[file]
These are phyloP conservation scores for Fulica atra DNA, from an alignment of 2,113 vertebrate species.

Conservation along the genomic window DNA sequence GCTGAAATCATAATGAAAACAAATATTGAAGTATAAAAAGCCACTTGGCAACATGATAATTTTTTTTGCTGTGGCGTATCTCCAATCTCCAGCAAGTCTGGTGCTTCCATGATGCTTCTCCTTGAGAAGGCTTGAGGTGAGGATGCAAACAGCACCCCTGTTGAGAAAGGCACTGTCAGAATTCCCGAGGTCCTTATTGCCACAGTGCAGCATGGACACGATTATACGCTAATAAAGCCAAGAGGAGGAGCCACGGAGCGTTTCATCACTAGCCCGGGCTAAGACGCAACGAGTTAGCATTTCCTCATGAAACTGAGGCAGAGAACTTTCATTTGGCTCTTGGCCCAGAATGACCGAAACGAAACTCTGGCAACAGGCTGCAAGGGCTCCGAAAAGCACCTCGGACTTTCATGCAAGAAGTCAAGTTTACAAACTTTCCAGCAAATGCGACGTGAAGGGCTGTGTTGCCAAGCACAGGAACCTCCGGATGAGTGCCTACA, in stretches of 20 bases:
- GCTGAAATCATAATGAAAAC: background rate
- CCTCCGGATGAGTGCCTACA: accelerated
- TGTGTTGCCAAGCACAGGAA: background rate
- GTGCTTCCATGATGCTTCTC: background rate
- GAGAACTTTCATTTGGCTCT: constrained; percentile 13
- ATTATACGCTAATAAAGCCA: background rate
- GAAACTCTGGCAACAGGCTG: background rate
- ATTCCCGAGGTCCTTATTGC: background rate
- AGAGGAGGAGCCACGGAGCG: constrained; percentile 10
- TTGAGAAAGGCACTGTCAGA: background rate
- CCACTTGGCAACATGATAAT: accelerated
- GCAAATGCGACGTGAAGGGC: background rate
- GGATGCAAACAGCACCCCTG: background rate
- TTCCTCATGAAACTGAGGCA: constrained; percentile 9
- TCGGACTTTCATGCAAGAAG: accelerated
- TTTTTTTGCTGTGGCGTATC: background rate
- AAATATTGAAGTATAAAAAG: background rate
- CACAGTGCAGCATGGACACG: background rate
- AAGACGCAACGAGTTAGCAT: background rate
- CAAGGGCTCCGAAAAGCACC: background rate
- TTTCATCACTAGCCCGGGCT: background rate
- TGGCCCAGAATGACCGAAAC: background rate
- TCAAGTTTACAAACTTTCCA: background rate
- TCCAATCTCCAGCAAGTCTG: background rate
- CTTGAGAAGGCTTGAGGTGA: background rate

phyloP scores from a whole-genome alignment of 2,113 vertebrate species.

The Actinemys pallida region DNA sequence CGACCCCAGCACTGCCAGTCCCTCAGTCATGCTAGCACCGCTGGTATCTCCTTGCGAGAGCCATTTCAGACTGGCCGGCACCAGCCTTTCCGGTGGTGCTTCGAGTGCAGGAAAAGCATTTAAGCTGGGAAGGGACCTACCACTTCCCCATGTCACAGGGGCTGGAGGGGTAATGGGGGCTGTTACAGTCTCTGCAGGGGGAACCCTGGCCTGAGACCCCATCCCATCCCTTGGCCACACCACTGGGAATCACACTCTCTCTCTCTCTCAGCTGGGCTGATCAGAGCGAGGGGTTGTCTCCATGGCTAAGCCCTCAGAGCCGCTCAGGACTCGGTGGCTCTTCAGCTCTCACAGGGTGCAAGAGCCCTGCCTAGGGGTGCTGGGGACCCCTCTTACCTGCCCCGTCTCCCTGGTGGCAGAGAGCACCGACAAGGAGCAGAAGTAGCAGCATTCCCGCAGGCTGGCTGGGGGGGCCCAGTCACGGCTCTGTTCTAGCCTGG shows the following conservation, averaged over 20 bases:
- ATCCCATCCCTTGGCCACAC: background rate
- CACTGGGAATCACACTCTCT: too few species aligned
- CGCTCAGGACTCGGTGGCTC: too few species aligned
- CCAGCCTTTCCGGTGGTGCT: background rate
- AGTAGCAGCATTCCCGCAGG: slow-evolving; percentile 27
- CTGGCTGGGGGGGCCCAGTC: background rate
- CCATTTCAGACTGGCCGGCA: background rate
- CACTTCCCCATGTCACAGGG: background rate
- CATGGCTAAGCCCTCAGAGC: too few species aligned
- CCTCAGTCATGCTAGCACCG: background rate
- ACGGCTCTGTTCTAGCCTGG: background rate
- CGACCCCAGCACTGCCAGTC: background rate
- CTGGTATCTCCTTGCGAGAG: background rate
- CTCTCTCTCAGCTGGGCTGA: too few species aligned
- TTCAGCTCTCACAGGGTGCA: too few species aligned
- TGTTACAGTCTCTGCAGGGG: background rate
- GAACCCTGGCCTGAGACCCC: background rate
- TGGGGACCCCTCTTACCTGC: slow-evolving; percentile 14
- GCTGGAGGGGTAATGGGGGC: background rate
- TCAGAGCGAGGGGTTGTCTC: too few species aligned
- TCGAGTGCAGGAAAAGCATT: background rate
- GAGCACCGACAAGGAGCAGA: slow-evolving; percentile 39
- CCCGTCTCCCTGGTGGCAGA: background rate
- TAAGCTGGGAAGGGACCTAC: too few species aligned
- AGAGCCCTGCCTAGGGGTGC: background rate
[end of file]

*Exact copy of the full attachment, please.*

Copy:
These are phyloP conservation scores for Fulica atra DNA, from an alignment of 2,113 vertebrate species.

Conservation along the genomic window DNA sequence GCTGAAATCATAATGAAAACAAATATTGAAGTATAAAAAGCCACTTGGCAACATGATAATTTTTTTTGCTGTGGCGTATCTCCAATCTCCAGCAAGTCTGGTGCTTCCATGATGCTTCTCCTTGAGAAGGCTTGAGGTGAGGATGCAAACAGCACCCCTGTTGAGAAAGGCACTGTCAGAATTCCCGAGGTCCTTATTGCCACAGTGCAGCATGGACACGATTATACGCTAATAAAGCCAAGAGGAGGAGCCACGGAGCGTTTCATCACTAGCCCGGGCTAAGACGCAACGAGTTAGCATTTCCTCATGAAACTGAGGCAGAGAACTTTCATTTGGCTCTTGGCCCAGAATGACCGAAACGAAACTCTGGCAACAGGCTGCAAGGGCTCCGAAAAGCACCTCGGACTTTCATGCAAGAAGTCAAGTTTACAAACTTTCCAGCAAATGCGACGTGAAGGGCTGTGTTGCCAAGCACAGGAACCTCCGGATGAGTGCCTACA, in stretches of 20 bases:
- GCTGAAATCATAATGAAAAC: background rate
- CCTCCGGATGAGTGCCTACA: accelerated
- TGTGTTGCCAAGCACAGGAA: background rate
- GTGCTTCCATGATGCTTCTC: background rate
- GAGAACTTTCATTTGGCTCT: constrained; percentile 13
- ATTATACGCTAATAAAGCCA: background rate
- GAAACTCTGGCAACAGGCTG: background rate
- ATTCCCGAGGTCCTTATTGC: background rate
- AGAGGAGGAGCCACGGAGCG: constrained; percentile 10
- TTGAGAAAGGCACTGTCAGA: background rate
- CCACTTGGCAACATGATAAT: accelerated
- GCAAATGCGACGTGAAGGGC: background rate
- GGATGCAAACAGCACCCCTG: background rate
- TTCCTCATGAAACTGAGGCA: constrained; percentile 9
- TCGGACTTTCATGCAAGAAG: accelerated
- TTTTTTTGCTGTGGCGTATC: background rate
- AAATATTGAAGTATAAAAAG: background rate
- CACAGTGCAGCATGGACACG: background rate
- AAGACGCAACGAGTTAGCAT: background rate
- CAAGGGCTCCGAAAAGCACC: background rate
- TTTCATCACTAGCCCGGGCT: background rate
- TGGCCCAGAATGACCGAAAC: background rate
- TCAAGTTTACAAACTTTCCA: background rate
- TCCAATCTCCAGCAAGTCTG: background rate
- CTTGAGAAGGCTTGAGGTGA: background rate

phyloP scores from a whole-genome alignment of 2,113 vertebrate species.

The Actinemys pallida region DNA sequence CGACCCCAGCACTGCCAGTCCCTCAGTCATGCTAGCACCGCTGGTATCTCCTTGCGAGAGCCATTTCAGACTGGCCGGCACCAGCCTTTCCGGTGGTGCTTCGAGTGCAGGAAAAGCATTTAAGCTGGGAAGGGACCTACCACTTCCCCATGTCACAGGGGCTGGAGGGGTAATGGGGGCTGTTACAGTCTCTGCAGGGGGAACCCTGGCCTGAGACCCCATCCCATCCCTTGGCCACACCACTGGGAATCACACTCTCTCTCTCTCTCAGCTGGGCTGATCAGAGCGAGGGGTTGTCTCCATGGCTAAGCCCTCAGAGCCGCTCAGGACTCGGTGGCTCTTCAGCTCTCACAGGGTGCAAGAGCCCTGCCTAGGGGTGCTGGGGACCCCTCTTACCTGCCCCGTCTCCCTGGTGGCAGAGAGCACCGACAAGGAGCAGAAGTAGCAGCATTCCCGCAGGCTGGCTGGGGGGGCCCAGTCACGGCTCTGTTCTAGCCTGG shows the following conservation, averaged over 20 bases:
- ATCCCATCCCTTGGCCACAC: background rate
- CACTGGGAATCACACTCTCT: too few species aligned
- CGCTCAGGACTCGGTGGCTC: too few species aligned
- CCAGCCTTTCCGGTGGTGCT: background rate
- AGTAGCAGCATTCCCGCAGG: slow-evolving; percentile 27
- CTGGCTGGGGGGGCCCAGTC: background rate
- CCATTTCAGACTGGCCGGCA: background rate
- CACTTCCCCATGTCACAGGG: background rate
- CATGGCTAAGCCCTCAGAGC: too few species aligned
- CCTCAGTCATGCTAGCACCG: background rate
- ACGGCTCTGTTCTAGCCTGG: background rate
- CGACCCCAGCACTGCCAGTC: background rate
- CTGGTATCTCCTTGCGAGAG: background rate
- CTCTCTCTCAGCTGGGCTGA: too few species aligned
- TTCAGCTCTCACAGGGTGCA: too few species aligned
- TGTTACAGTCTCTGCAGGGG: background rate
- GAACCCTGGCCTGAGACCCC: background rate
- TGGGGACCCCTCTTACCTGC: slow-evolving; percentile 14
- GCTGGAGGGGTAATGGGGGC: background rate
- TCAGAGCGAGGGGTTGTCTC: too few species aligned
- TCGAGTGCAGGAAAAGCATT: background rate
- GAGCACCGACAAGGAGCAGA: slow-evolving; percentile 39
- CCCGTCTCCCTGGTGGCAGA: background rate
- TAAGCTGGGAAGGGACCTAC: too few species aligned
- AGAGCCCTGCCTAGGGGTGC: background rate